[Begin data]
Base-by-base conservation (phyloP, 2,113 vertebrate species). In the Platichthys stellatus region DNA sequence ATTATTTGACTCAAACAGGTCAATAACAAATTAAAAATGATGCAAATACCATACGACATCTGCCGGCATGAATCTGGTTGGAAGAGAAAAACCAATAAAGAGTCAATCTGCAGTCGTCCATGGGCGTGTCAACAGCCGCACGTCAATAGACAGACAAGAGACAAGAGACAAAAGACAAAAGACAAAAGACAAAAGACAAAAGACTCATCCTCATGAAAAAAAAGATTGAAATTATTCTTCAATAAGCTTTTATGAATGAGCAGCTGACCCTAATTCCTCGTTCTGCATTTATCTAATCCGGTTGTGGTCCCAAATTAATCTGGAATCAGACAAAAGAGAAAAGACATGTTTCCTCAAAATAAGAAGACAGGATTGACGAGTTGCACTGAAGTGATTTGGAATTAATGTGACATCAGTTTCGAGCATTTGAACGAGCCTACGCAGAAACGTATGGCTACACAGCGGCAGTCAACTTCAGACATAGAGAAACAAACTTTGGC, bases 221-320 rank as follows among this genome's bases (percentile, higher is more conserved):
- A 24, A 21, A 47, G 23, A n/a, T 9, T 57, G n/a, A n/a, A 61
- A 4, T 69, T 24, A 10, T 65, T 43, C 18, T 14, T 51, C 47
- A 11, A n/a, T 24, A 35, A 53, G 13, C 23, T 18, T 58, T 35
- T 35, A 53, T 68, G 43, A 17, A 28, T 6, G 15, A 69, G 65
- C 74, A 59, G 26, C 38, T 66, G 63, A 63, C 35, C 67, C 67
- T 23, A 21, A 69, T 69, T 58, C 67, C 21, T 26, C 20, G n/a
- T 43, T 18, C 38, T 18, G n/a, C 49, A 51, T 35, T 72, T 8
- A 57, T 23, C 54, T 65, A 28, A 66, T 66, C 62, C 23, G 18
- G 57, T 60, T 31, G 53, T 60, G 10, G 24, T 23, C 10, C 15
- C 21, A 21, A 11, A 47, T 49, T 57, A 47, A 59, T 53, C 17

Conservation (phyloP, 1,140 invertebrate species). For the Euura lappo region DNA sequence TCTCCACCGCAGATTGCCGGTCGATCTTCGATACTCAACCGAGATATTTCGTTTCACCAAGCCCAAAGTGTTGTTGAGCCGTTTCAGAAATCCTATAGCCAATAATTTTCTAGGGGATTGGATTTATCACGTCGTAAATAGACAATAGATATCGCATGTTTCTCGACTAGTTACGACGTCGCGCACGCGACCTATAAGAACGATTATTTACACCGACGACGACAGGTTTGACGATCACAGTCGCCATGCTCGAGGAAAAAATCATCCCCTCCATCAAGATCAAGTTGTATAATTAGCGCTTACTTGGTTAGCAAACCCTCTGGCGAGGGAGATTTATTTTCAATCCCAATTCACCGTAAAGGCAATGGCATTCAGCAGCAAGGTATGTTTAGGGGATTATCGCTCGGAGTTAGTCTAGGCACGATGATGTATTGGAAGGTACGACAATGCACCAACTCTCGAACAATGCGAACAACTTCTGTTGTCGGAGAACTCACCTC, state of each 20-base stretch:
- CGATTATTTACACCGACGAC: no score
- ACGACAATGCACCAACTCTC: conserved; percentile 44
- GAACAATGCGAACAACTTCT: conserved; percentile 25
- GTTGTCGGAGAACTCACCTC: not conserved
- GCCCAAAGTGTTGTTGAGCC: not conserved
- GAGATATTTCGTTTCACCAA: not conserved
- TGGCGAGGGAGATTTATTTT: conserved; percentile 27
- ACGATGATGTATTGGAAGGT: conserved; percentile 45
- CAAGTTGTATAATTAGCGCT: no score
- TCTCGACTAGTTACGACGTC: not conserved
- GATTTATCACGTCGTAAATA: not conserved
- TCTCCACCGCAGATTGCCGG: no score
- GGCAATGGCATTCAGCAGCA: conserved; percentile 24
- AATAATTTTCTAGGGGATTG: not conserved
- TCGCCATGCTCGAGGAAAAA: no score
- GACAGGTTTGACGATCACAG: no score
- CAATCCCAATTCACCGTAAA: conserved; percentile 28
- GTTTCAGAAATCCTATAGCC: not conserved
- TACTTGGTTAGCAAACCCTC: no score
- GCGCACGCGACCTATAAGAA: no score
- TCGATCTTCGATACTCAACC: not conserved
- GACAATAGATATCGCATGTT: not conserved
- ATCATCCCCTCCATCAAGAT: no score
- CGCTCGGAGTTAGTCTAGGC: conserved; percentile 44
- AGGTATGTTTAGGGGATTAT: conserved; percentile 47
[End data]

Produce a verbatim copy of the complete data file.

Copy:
Base-by-base conservation (phyloP, 2,113 vertebrate species). In the Platichthys stellatus region DNA sequence ATTATTTGACTCAAACAGGTCAATAACAAATTAAAAATGATGCAAATACCATACGACATCTGCCGGCATGAATCTGGTTGGAAGAGAAAAACCAATAAAGAGTCAATCTGCAGTCGTCCATGGGCGTGTCAACAGCCGCACGTCAATAGACAGACAAGAGACAAGAGACAAAAGACAAAAGACAAAAGACAAAAGACAAAAGACTCATCCTCATGAAAAAAAAGATTGAAATTATTCTTCAATAAGCTTTTATGAATGAGCAGCTGACCCTAATTCCTCGTTCTGCATTTATCTAATCCGGTTGTGGTCCCAAATTAATCTGGAATCAGACAAAAGAGAAAAGACATGTTTCCTCAAAATAAGAAGACAGGATTGACGAGTTGCACTGAAGTGATTTGGAATTAATGTGACATCAGTTTCGAGCATTTGAACGAGCCTACGCAGAAACGTATGGCTACACAGCGGCAGTCAACTTCAGACATAGAGAAACAAACTTTGGC, bases 221-320 rank as follows among this genome's bases (percentile, higher is more conserved):
- A 24, A 21, A 47, G 23, A n/a, T 9, T 57, G n/a, A n/a, A 61
- A 4, T 69, T 24, A 10, T 65, T 43, C 18, T 14, T 51, C 47
- A 11, A n/a, T 24, A 35, A 53, G 13, C 23, T 18, T 58, T 35
- T 35, A 53, T 68, G 43, A 17, A 28, T 6, G 15, A 69, G 65
- C 74, A 59, G 26, C 38, T 66, G 63, A 63, C 35, C 67, C 67
- T 23, A 21, A 69, T 69, T 58, C 67, C 21, T 26, C 20, G n/a
- T 43, T 18, C 38, T 18, G n/a, C 49, A 51, T 35, T 72, T 8
- A 57, T 23, C 54, T 65, A 28, A 66, T 66, C 62, C 23, G 18
- G 57, T 60, T 31, G 53, T 60, G 10, G 24, T 23, C 10, C 15
- C 21, A 21, A 11, A 47, T 49, T 57, A 47, A 59, T 53, C 17

Conservation (phyloP, 1,140 invertebrate species). For the Euura lappo region DNA sequence TCTCCACCGCAGATTGCCGGTCGATCTTCGATACTCAACCGAGATATTTCGTTTCACCAAGCCCAAAGTGTTGTTGAGCCGTTTCAGAAATCCTATAGCCAATAATTTTCTAGGGGATTGGATTTATCACGTCGTAAATAGACAATAGATATCGCATGTTTCTCGACTAGTTACGACGTCGCGCACGCGACCTATAAGAACGATTATTTACACCGACGACGACAGGTTTGACGATCACAGTCGCCATGCTCGAGGAAAAAATCATCCCCTCCATCAAGATCAAGTTGTATAATTAGCGCTTACTTGGTTAGCAAACCCTCTGGCGAGGGAGATTTATTTTCAATCCCAATTCACCGTAAAGGCAATGGCATTCAGCAGCAAGGTATGTTTAGGGGATTATCGCTCGGAGTTAGTCTAGGCACGATGATGTATTGGAAGGTACGACAATGCACCAACTCTCGAACAATGCGAACAACTTCTGTTGTCGGAGAACTCACCTC, state of each 20-base stretch:
- CGATTATTTACACCGACGAC: no score
- ACGACAATGCACCAACTCTC: conserved; percentile 44
- GAACAATGCGAACAACTTCT: conserved; percentile 25
- GTTGTCGGAGAACTCACCTC: not conserved
- GCCCAAAGTGTTGTTGAGCC: not conserved
- GAGATATTTCGTTTCACCAA: not conserved
- TGGCGAGGGAGATTTATTTT: conserved; percentile 27
- ACGATGATGTATTGGAAGGT: conserved; percentile 45
- CAAGTTGTATAATTAGCGCT: no score
- TCTCGACTAGTTACGACGTC: not conserved
- GATTTATCACGTCGTAAATA: not conserved
- TCTCCACCGCAGATTGCCGG: no score
- GGCAATGGCATTCAGCAGCA: conserved; percentile 24
- AATAATTTTCTAGGGGATTG: not conserved
- TCGCCATGCTCGAGGAAAAA: no score
- GACAGGTTTGACGATCACAG: no score
- CAATCCCAATTCACCGTAAA: conserved; percentile 28
- GTTTCAGAAATCCTATAGCC: not conserved
- TACTTGGTTAGCAAACCCTC: no score
- GCGCACGCGACCTATAAGAA: no score
- TCGATCTTCGATACTCAACC: not conserved
- GACAATAGATATCGCATGTT: not conserved
- ATCATCCCCTCCATCAAGAT: no score
- CGCTCGGAGTTAGTCTAGGC: conserved; percentile 44
- AGGTATGTTTAGGGGATTAT: conserved; percentile 47